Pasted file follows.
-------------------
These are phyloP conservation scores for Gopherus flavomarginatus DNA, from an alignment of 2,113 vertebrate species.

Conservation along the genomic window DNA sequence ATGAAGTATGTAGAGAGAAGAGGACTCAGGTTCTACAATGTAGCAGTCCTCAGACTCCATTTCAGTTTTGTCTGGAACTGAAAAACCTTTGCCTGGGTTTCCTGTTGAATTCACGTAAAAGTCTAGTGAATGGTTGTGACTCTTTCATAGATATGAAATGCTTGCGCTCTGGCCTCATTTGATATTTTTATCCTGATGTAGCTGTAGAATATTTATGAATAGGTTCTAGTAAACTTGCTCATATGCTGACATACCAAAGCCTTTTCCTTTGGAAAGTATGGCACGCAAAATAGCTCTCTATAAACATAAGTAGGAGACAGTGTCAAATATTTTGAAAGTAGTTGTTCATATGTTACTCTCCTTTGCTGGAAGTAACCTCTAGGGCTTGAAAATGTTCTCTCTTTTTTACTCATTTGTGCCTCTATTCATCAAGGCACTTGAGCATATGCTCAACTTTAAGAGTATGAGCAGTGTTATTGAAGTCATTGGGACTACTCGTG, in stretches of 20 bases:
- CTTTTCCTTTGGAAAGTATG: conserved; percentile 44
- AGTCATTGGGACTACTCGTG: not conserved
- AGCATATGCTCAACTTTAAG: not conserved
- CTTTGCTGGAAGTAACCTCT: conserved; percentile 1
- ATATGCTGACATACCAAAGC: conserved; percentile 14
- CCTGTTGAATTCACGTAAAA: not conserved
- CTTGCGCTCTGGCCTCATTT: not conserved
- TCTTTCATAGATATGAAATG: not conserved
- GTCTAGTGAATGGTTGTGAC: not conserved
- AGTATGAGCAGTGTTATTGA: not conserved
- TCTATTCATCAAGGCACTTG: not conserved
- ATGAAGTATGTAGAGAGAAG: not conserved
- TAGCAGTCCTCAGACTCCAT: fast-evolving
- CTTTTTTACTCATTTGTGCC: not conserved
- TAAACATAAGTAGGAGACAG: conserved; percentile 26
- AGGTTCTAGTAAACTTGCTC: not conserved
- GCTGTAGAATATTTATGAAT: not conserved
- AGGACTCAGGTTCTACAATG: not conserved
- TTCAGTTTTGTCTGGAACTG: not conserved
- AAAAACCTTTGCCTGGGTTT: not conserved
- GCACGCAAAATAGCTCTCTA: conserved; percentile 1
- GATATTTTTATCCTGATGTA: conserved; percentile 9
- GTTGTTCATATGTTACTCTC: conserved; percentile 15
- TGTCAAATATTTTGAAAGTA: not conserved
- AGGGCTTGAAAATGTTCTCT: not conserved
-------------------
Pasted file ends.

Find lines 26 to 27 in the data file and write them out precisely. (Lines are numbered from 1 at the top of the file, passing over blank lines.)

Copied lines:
- TGTCAAATATTTTGAAAGTA: not conserved
- AGGGCTTGAAAATGTTCTCT: not conserved